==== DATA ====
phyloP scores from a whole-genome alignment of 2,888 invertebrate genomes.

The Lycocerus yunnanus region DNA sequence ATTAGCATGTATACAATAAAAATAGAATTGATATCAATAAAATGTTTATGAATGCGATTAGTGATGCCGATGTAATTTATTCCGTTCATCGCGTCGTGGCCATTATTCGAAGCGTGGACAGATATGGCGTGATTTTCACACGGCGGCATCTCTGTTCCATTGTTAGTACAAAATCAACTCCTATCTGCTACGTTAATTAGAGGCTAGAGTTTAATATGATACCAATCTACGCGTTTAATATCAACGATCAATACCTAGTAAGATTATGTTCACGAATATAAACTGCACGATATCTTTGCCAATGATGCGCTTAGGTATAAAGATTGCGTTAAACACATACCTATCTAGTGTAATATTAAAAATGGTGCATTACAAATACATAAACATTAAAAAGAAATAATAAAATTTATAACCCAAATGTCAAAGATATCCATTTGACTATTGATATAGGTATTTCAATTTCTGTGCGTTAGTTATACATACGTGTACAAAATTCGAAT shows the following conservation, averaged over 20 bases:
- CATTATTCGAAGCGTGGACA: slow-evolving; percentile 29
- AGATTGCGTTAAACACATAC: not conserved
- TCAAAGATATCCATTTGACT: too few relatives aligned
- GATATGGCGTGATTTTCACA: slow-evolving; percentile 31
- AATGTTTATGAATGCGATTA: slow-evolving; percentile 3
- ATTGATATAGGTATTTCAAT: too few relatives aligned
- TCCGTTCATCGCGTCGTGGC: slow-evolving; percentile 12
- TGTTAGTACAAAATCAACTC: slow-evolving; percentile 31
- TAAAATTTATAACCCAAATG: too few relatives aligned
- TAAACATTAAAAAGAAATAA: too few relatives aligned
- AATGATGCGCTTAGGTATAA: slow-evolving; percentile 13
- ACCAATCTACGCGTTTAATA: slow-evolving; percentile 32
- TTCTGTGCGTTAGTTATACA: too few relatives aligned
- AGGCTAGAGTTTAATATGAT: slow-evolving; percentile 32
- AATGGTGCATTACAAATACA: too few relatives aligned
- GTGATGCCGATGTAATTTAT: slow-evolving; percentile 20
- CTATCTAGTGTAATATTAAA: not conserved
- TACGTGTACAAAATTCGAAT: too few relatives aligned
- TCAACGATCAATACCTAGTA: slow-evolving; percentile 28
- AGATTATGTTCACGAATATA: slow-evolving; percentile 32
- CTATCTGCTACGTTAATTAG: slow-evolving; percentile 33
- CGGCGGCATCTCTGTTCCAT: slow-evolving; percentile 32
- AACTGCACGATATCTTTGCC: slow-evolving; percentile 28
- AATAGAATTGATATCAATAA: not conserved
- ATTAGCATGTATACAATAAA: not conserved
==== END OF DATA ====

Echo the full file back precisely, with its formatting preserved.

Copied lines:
phyloP scores from a whole-genome alignment of 2,888 invertebrate genomes.

The Lycocerus yunnanus region DNA sequence ATTAGCATGTATACAATAAAAATAGAATTGATATCAATAAAATGTTTATGAATGCGATTAGTGATGCCGATGTAATTTATTCCGTTCATCGCGTCGTGGCCATTATTCGAAGCGTGGACAGATATGGCGTGATTTTCACACGGCGGCATCTCTGTTCCATTGTTAGTACAAAATCAACTCCTATCTGCTACGTTAATTAGAGGCTAGAGTTTAATATGATACCAATCTACGCGTTTAATATCAACGATCAATACCTAGTAAGATTATGTTCACGAATATAAACTGCACGATATCTTTGCCAATGATGCGCTTAGGTATAAAGATTGCGTTAAACACATACCTATCTAGTGTAATATTAAAAATGGTGCATTACAAATACATAAACATTAAAAAGAAATAATAAAATTTATAACCCAAATGTCAAAGATATCCATTTGACTATTGATATAGGTATTTCAATTTCTGTGCGTTAGTTATACATACGTGTACAAAATTCGAAT shows the following conservation, averaged over 20 bases:
- CATTATTCGAAGCGTGGACA: slow-evolving; percentile 29
- AGATTGCGTTAAACACATAC: not conserved
- TCAAAGATATCCATTTGACT: too few relatives aligned
- GATATGGCGTGATTTTCACA: slow-evolving; percentile 31
- AATGTTTATGAATGCGATTA: slow-evolving; percentile 3
- ATTGATATAGGTATTTCAAT: too few relatives aligned
- TCCGTTCATCGCGTCGTGGC: slow-evolving; percentile 12
- TGTTAGTACAAAATCAACTC: slow-evolving; percentile 31
- TAAAATTTATAACCCAAATG: too few relatives aligned
- TAAACATTAAAAAGAAATAA: too few relatives aligned
- AATGATGCGCTTAGGTATAA: slow-evolving; percentile 13
- ACCAATCTACGCGTTTAATA: slow-evolving; percentile 32
- TTCTGTGCGTTAGTTATACA: too few relatives aligned
- AGGCTAGAGTTTAATATGAT: slow-evolving; percentile 32
- AATGGTGCATTACAAATACA: too few relatives aligned
- GTGATGCCGATGTAATTTAT: slow-evolving; percentile 20
- CTATCTAGTGTAATATTAAA: not conserved
- TACGTGTACAAAATTCGAAT: too few relatives aligned
- TCAACGATCAATACCTAGTA: slow-evolving; percentile 28
- AGATTATGTTCACGAATATA: slow-evolving; percentile 32
- CTATCTGCTACGTTAATTAG: slow-evolving; percentile 33
- CGGCGGCATCTCTGTTCCAT: slow-evolving; percentile 32
- AACTGCACGATATCTTTGCC: slow-evolving; percentile 28
- AATAGAATTGATATCAATAA: not conserved
- ATTAGCATGTATACAATAAA: not conserved